Canadian scientists join international research on Zika
Three teams of Canadian scientists will collaborate with Caribbean and Latin American researchers to study the Zika virus, a partnership between the Canadian Institutes of Health Research (CIHR) and the International Development Research Centre. This is part of a $3-million investment for Zika research announced by Health Minister Jane Philpott in May 2016.
The teams are as follows:
Dr. Tom Hobman, from the University of Alberta, and his team will study how the Zika virus changes host cells during infection, with the goal of developing anti-viral therapies that can be used against the virus.
Dr. Keith Pardee, from the University of Toronto, and his team will test a new, low-cost tool to rapidly detect the presence of Zika virus in patients' bodily fluids. The new diagnostic tool is designed to be used in remote, under-resourced locations and will be field-tested in Ecuador, Brazil and Colombia. Current tests to diagnose the Zika virus are time consuming and prone to false positives due to the possibility of a patient's prior infection with other flaviviruses such as dengue.
Dr. Beate Sander, from Public Health Ontario, and her team will conduct field studies in Argentina, Colombia and Ecuador to better understand how the virus is spread from mosquitoes to humans, predict which areas in the region are most at risk and use computer simulations to assess the most effective intervention methods, including mosquito control measures and vaccine development.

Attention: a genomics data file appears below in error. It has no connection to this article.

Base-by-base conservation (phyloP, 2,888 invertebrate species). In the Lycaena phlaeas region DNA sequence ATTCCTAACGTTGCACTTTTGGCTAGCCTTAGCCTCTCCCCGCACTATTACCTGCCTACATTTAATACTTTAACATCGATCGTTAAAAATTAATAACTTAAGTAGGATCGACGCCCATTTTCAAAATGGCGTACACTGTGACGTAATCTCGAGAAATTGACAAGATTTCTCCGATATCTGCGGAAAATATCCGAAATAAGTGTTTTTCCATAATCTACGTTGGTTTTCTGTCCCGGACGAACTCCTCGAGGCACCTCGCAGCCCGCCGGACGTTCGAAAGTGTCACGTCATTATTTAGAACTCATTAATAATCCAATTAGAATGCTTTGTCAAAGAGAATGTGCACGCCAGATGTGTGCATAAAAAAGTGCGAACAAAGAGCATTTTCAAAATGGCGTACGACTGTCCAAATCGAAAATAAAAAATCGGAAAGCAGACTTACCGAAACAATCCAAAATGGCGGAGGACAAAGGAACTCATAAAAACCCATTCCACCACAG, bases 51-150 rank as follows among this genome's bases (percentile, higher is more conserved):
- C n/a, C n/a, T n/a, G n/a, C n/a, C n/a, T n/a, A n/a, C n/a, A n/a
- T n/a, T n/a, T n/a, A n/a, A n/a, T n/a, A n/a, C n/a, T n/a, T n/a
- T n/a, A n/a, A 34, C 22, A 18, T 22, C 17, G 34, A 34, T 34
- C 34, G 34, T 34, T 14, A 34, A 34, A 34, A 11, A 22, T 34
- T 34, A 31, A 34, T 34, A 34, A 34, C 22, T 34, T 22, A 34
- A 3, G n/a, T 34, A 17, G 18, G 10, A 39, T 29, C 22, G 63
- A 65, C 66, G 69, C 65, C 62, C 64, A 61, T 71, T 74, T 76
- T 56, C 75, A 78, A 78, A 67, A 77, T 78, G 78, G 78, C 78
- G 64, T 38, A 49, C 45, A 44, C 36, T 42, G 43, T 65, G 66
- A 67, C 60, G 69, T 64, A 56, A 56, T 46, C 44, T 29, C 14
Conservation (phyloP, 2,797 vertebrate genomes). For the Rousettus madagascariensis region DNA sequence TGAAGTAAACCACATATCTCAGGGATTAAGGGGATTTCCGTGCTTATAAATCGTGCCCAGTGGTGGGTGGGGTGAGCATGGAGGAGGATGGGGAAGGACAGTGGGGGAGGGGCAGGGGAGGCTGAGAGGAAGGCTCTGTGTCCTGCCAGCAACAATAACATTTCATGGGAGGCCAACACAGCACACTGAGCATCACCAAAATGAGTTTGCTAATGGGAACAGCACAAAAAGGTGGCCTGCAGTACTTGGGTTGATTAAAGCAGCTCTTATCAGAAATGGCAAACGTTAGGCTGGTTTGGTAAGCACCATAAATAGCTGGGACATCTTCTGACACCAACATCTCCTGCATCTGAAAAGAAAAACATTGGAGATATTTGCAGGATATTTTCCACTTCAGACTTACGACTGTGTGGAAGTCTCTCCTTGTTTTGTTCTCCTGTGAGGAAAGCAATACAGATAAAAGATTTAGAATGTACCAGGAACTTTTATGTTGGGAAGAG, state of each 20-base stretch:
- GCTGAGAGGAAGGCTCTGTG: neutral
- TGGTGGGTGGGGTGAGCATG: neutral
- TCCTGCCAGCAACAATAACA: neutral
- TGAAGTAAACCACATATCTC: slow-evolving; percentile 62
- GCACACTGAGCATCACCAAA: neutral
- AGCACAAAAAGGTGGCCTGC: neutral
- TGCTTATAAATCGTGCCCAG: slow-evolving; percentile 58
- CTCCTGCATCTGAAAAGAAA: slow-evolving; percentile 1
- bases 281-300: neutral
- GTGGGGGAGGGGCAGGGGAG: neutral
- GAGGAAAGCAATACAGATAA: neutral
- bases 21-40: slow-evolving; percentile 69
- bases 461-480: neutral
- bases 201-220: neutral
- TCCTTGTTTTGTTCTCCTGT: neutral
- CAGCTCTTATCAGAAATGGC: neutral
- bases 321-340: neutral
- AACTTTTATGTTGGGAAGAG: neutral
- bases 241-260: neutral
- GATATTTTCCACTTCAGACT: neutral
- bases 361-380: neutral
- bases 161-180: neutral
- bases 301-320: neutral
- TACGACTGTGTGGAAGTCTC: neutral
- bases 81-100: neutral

Together, the international teams will create new knowledge to help develop diagnostics for Zika virus infection, understand the pathology caused by the virus, and ultimately prevent its transmission and morbidity, CIHR said in a statement.
"In collaboration with their counterparts in Latin America and the Caribbean, these Canadian scientists will help answer some of the many outstanding questions we have about the Zika virus, ultimately providing evidence that will inform public health policy and improve how governments respond to outbreaks of the virus," Philpott said.
The spread of the Zika virus, which can cause devastating birth defects, has become a pressing public health issue in many countries. To this day, there is no vaccine to prevent and no medicine to treat Zika virus infections.
"The health research community is only beginning to come to grips with this dangerous pathogen. These three research teams have the potential to shed new light on the Zika virus and save lives. They may come up with faster ways to test for infection, finding the best methods to stop the mosquitoes that spread the virus and develop therapies that are effective against Zika," said Dr. Marc Ouellette, scientific director, CIHR Institute of Infection and Immunity.
There have been 481 cases of Zika virus detected in Canada, most of which were travel-related. The virus can also be transmitted from mother to fetus and through sexual transmission.
The Zika virus has been linked to severe birth defects, such as microcephaly, and neurological disorders, including Guillain-Barre syndrome, a rare condition in which the body's immune system attacks its nervous system.
"This initiative is key to helping protect populations in the Americas and Canada from Zika and other related diseases," said Jean Lebel, president, International Development Research Centre. "Zika is an insidious virus that exacts a severe burden on vulnerable groups in Latin America, particularly mothers, children and poor urban populations facing limited access to health services. This funding will allow leading researchers from Latin America and Canada to collaborate on cutting-edge research, discovering new knowledge and tools to more rapidly detect, respond and control the virus."
The Public Health Agency of Canada recommends that pregnant women, and those planning a pregnancy, avoid travel to countries or areas in the United States, like Florida, with reported mosquito-borne Zika virus.
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